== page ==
As an architect, you design for the present
With an awareness of the past for a future
which is essentially unknown
– Norman Foster
As you saw in Part 1, Old Montreal has so many and unique architectural styles.
Head east on Notre-Dame Street, and you will find another of Montreal’s oldest and most recognized landmarks, City Hall or Hôtel de Ville.
Completed in 1878 and rebuilt after a fire in 1922, it was modeled after the city hall of the French city of Tours.
The current local government, led by Mayor Denis Coderre, occupies the 5-story building which has been designated as a National Historic site in the country.
Free and daily guided visits are available to tour the hall of honor, it’s worth checking out.
Go south on Rue Bonsecours and you will see
This is one of Montreal’s oldest churches and also one of the most attractive.
Built at the request of Saint Marguerite Bourgeoys, the first teacher in the new colony, it was a tribute to Our Lady of Good Help for the believers.
It burned to the ground in 1754 and miraculously, the reliquary and statue survived the fire.
The chapel was a pilgrimage site and a place to give thanks for the safe journeys of sailors and those who crossed oceans and came to establish themselves in the new world.
Today it is a place where both visitors and locals can go to recollect their thoughts, say prayers, give thanks and also learn about the history of the city thanks to its museum and also enjoy the view from the top of the spire.
Just across the street, on Rue St-Paul, is Marché Bonsecours.
Inaugurated in 1847, this heritage building was the go to meeting place for citizens who wanted to be entertained and also feed their senses.
Nowadays, it is home to the Quebec Crafts Council and more than a dozen boutiques, from fashion to jewelry to art, offer locally made products “Made in Quebec”.
It is also possible to speak directly to the artisans who create them and share stories behind their inspiration.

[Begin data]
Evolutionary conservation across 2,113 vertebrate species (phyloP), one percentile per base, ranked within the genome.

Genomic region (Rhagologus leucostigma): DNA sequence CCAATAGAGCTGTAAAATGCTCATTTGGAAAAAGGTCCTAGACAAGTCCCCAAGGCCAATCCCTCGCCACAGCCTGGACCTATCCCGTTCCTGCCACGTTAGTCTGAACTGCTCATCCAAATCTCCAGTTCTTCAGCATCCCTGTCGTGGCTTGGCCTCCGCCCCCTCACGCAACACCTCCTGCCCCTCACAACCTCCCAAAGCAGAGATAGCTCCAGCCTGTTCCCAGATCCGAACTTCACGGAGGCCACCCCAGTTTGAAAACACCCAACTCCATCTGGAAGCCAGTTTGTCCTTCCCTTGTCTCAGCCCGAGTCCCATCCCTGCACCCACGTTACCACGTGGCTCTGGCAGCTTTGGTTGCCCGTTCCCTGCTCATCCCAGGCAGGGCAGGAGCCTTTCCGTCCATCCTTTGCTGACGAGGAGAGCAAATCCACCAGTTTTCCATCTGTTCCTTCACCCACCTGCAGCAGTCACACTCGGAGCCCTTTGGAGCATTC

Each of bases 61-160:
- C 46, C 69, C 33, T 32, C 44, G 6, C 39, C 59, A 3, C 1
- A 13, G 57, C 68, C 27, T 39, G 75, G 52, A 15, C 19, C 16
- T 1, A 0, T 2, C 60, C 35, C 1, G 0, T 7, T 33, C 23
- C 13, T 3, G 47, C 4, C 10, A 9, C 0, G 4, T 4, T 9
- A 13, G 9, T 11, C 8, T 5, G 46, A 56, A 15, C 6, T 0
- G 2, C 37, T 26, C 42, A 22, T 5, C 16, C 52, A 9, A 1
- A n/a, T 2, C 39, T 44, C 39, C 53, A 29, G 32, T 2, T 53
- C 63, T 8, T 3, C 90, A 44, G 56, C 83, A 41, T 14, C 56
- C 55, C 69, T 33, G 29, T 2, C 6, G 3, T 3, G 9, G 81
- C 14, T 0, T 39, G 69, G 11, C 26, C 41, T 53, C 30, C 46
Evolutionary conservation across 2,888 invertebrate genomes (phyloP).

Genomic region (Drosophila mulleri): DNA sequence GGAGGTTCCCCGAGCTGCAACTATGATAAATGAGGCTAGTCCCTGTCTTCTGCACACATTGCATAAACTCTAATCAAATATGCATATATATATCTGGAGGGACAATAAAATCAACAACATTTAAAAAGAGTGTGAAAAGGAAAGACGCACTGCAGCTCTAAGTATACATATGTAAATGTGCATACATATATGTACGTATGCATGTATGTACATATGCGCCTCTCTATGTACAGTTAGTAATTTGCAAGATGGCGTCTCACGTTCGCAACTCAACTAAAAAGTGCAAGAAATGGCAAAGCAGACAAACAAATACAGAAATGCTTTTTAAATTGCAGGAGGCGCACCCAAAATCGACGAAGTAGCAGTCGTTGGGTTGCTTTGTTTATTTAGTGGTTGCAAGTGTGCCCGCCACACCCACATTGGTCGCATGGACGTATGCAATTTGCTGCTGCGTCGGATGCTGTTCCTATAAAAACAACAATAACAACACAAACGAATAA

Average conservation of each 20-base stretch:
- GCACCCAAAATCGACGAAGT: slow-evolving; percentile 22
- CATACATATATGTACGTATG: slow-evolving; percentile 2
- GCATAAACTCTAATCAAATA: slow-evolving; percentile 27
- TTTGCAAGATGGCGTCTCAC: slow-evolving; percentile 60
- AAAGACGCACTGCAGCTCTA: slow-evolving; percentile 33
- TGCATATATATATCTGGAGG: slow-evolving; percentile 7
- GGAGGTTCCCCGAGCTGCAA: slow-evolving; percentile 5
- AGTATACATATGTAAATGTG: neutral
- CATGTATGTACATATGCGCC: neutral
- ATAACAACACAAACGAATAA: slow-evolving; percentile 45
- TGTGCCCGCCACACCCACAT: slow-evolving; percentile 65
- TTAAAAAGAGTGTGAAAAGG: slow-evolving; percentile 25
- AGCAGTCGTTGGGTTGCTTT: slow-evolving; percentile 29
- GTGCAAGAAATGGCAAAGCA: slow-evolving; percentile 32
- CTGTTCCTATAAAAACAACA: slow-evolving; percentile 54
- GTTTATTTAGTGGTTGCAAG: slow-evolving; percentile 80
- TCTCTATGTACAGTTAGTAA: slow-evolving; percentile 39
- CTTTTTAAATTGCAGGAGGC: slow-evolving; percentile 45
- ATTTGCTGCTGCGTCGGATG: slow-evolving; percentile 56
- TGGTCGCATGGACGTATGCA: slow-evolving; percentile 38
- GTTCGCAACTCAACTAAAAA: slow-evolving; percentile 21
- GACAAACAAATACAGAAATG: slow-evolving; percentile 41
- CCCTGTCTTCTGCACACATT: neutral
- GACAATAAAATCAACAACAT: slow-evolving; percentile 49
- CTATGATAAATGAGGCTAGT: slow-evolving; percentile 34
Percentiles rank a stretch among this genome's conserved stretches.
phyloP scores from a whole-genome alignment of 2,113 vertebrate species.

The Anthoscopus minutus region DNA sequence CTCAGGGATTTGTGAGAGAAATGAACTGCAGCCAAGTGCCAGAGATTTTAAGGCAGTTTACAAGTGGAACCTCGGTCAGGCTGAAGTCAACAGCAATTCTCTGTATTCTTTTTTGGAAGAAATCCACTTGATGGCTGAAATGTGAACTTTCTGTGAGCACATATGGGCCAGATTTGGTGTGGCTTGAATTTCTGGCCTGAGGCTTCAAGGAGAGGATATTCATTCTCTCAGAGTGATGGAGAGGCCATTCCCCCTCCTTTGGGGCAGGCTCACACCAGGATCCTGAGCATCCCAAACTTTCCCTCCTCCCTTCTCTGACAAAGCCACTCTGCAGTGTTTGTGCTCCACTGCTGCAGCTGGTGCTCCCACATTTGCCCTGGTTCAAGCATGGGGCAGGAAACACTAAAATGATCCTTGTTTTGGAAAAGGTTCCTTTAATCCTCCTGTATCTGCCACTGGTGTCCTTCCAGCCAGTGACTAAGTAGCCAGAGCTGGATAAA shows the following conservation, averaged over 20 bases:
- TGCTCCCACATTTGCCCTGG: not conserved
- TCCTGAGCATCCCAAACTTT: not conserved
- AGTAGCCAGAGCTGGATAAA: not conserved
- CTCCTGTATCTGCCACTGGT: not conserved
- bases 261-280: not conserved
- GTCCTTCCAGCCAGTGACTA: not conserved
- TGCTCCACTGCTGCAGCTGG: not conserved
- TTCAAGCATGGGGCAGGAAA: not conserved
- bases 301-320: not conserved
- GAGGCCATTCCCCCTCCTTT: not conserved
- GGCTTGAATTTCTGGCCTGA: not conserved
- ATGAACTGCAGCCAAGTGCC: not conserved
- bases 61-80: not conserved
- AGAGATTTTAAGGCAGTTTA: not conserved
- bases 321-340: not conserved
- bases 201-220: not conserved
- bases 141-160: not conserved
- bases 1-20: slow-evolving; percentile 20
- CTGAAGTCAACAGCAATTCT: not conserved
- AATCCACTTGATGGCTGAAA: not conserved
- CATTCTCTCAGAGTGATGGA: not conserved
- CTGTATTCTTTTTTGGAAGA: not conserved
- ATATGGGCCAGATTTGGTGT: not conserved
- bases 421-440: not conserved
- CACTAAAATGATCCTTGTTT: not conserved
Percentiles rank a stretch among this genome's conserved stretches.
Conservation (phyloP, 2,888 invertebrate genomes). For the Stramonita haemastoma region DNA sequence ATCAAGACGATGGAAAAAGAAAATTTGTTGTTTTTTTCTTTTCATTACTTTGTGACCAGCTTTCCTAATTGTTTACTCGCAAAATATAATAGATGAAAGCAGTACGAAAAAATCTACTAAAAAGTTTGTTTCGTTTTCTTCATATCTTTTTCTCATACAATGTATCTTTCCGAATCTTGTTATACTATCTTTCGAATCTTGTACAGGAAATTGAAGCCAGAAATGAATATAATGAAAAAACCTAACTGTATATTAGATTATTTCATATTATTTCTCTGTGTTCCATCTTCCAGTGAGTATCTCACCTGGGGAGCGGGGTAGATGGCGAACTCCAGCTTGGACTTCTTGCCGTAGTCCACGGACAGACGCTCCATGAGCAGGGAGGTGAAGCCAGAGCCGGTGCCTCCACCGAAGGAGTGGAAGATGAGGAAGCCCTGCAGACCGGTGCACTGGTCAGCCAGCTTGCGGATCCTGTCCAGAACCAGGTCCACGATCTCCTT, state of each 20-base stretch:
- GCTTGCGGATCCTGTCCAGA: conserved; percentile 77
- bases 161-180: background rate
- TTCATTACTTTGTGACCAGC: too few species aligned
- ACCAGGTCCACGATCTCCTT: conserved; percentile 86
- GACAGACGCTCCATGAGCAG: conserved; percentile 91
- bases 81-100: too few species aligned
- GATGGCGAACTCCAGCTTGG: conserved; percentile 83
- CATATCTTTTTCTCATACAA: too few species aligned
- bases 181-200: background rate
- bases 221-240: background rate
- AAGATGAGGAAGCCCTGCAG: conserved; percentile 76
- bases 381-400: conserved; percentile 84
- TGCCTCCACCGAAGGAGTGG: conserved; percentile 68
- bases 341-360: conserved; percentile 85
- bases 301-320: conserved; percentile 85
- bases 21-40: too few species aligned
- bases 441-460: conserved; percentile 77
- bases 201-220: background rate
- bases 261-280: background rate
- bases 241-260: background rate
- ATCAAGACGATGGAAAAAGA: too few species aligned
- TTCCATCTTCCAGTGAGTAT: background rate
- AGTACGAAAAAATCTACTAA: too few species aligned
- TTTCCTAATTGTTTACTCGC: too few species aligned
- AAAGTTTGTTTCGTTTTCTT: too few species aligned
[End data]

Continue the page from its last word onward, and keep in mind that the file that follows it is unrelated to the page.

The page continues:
Keep walking along and you will reach
Place Jacques Cartier
Photo credit: Jean Gagnon
The space, found between Rue Notre-Dame and Rue de la Commune, was originally designed for the formal gardens of a Marquis.
It was later transformed into a public square where Admiral Nelson’s column was built.
The square was named in honor of Jacques Cartier, an explorer who claimed the country in the name of France.
Many activities take place throughout the year; musicians, public amusers, cartoon artists, jewelry makers, painters and others come to entertain and share their talent.
There are also many restaurants that have terraces overlooking the square and it is a great way to rest, relax and refuel before continuing your marathon walks.
Keep going west on
Art lovers and shopping enthusiasts will love strolling on this artsy street which ends on McGill Street.
Art galleries, souvenir shops, restaurants offering various cuisines from around the world and local, breweries as well as offices have an address or pignon sur rue as we say in French.
It’s very easy to go from one door to the next and go for retail therapy or simply admire original creations and also souvenirs you can get for your family or friends!
When you reach Place Royale street, turn left until you come across Place d’Youville and Rue de la Commune where you will find
Musée Pointe à Callière
Photo credit: Jean Gagnon
Pointe à Callière is a museum of archeology that was opened for Montreal’s 350th anniversary and is part of the National Historic Sites of Canada.
Native Indian artifacts as well as those left by the French and British regimes are exhibited. It allows the visitors to learn and understand about the past and how they influenced the development of the city.
As you can see, Old Montreal is well worth exploring and deserves at least half a day or a day to truly enjoy it!
I hope you enjoyed Go on an Architectural Walk of Old Montreal Part 2
Now I’m turning it over to you.
Have you visited Old Montreal?
Or would you like to?
Did something catch your eye and want to know more about?
Feel free to ask!
Until next time, hasta la próxima, à la prochaine!
All the best, todo lo mejor